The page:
Stony Eyed, Walleyed & Magnificent


The pupils in the eyes in the statues were usually made from bronze, ivory or precious stones and they have not survived the pillaging that has been going on since humans evolved. In rare cases they have survived. This is Charioteer of Delphi, also known as Heniokhos. He is one of the few Greek bronzes to still have inlaid glass eyes which are quite magnificent.  


If you would like to see one of these ancient glass eyes up close please follow this link. I couldn't copy the image but it is worth looking at as it is quite remarkable as is the explanation for its creation.

Exotropic, I have learned is a form of strabismus in which one or both of the eyes deviate outward. Also called walleye. (the

But do not despair. Your artistic hero's reputation is intact. The researchers (Saad Shaikh, MD & James Leonard-Amodeo) concluded that Michelangelo had used the David’s exodeviation as an artistic tool. And I quote:

Approaching the statue from its left, the viewer notes that the left eye is staring towards (and above) him, as if focusing cunningly on the giant Goliath. However, the right eye is not fully visible from this angle because it is hidden behind the sling. If one stands to the statue’s right and circles around the right, the right eye remains visible but the left eye disappears. Michelangelo must have calculated every angle and considered the position of the viewer when carving out the eyes. The left eye accords with the direction of the body’s intended move—David would be throwing the stone toward his left and the eye, naturally, would fixate its gaze in that direction. The right eye, when combined with the rest of the body seen from the right side, accords perfectly with those qualities the commissioners of the work wanted the statue to reflect—power, cunning and intelligence. (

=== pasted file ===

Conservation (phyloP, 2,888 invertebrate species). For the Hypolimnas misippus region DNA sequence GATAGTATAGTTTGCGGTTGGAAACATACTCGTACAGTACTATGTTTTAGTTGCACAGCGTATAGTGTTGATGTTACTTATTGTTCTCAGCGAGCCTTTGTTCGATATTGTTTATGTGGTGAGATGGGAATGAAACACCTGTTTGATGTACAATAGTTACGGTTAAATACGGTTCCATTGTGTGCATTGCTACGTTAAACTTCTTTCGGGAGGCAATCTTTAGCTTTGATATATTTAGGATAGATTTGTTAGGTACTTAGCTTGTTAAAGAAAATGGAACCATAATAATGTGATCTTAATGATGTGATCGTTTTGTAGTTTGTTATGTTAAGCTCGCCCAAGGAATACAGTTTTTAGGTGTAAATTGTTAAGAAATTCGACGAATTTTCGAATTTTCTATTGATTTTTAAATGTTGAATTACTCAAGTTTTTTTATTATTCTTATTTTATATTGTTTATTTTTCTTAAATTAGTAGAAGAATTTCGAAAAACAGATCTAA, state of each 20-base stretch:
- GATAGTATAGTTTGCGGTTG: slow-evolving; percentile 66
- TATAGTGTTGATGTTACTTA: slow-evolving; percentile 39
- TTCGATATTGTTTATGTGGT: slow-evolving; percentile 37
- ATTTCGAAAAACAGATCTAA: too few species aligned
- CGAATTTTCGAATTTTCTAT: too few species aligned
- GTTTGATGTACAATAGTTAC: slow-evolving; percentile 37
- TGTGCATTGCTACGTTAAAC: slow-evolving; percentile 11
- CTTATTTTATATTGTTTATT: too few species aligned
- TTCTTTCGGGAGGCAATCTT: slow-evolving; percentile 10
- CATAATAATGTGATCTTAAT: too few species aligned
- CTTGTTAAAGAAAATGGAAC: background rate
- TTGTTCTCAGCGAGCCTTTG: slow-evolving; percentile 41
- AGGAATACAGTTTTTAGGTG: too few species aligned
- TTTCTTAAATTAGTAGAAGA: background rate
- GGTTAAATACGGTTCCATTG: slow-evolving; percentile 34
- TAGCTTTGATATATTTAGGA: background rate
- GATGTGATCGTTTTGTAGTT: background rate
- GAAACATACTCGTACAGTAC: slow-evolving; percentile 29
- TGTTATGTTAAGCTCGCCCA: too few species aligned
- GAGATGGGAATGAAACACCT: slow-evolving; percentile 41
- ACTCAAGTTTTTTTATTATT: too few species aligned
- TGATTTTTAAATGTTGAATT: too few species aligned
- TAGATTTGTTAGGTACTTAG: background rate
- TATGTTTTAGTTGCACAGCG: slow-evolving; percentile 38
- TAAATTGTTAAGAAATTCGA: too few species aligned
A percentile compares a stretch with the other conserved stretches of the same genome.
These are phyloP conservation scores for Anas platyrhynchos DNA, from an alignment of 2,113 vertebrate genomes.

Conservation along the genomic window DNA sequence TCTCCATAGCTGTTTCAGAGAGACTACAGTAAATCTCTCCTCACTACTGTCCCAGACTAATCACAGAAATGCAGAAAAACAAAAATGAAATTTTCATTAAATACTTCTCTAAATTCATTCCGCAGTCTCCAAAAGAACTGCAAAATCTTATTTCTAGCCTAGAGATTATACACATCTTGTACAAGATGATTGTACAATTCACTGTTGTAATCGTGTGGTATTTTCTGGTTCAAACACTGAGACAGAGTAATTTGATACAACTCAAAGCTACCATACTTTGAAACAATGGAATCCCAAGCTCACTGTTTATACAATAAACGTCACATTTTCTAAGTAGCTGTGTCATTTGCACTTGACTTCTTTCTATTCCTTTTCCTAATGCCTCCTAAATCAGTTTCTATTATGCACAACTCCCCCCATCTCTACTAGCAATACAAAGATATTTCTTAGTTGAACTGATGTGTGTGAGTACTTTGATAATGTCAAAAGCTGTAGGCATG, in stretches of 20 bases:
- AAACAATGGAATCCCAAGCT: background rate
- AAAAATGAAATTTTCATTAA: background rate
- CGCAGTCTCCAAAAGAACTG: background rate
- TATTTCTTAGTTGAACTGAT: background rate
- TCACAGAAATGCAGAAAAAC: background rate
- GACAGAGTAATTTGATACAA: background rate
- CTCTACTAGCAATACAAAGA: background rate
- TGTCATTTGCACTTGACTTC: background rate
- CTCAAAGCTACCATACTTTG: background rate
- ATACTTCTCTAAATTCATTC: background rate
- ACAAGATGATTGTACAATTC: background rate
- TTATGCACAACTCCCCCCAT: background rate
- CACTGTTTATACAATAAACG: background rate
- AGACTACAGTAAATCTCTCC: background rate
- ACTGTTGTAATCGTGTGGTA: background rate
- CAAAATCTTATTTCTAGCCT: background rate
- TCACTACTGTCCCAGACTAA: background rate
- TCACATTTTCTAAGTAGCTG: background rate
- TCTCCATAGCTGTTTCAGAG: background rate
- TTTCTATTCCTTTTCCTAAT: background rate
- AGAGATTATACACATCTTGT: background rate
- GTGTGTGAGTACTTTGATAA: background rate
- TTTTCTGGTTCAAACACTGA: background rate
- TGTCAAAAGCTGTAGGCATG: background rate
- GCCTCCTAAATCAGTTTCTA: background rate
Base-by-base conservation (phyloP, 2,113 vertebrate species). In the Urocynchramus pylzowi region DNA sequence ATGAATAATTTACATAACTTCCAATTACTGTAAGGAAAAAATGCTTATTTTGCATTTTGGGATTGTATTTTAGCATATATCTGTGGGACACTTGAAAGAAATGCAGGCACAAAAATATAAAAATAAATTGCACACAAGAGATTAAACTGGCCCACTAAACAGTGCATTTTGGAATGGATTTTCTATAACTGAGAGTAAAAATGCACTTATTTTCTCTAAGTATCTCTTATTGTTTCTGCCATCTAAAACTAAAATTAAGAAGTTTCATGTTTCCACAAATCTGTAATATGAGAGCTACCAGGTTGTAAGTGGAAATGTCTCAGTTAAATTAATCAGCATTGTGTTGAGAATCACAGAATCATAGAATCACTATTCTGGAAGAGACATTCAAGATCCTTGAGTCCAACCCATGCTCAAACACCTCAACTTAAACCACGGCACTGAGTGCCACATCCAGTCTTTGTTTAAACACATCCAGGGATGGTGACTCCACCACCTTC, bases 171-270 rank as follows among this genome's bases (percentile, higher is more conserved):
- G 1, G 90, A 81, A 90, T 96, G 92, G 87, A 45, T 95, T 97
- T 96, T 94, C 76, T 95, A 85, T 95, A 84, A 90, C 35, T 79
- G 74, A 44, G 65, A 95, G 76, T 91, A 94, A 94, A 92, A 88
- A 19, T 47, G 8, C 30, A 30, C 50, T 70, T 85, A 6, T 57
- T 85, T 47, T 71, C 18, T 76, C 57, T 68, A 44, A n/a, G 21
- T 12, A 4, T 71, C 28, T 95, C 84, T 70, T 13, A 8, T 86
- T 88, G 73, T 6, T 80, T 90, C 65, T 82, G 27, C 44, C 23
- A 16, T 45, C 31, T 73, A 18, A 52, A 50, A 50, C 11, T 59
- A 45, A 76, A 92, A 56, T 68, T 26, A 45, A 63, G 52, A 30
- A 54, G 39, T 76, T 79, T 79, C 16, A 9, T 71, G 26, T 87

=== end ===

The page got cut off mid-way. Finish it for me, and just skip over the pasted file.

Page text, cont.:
In every block of marble I see a statue as plain as though it stood before me, shaped and perfect in attitude and action. I have only to hew away the rough walls that imprison the lovely apparition to reveal it to the other eyes as mine see it. Michelangelo (Credit: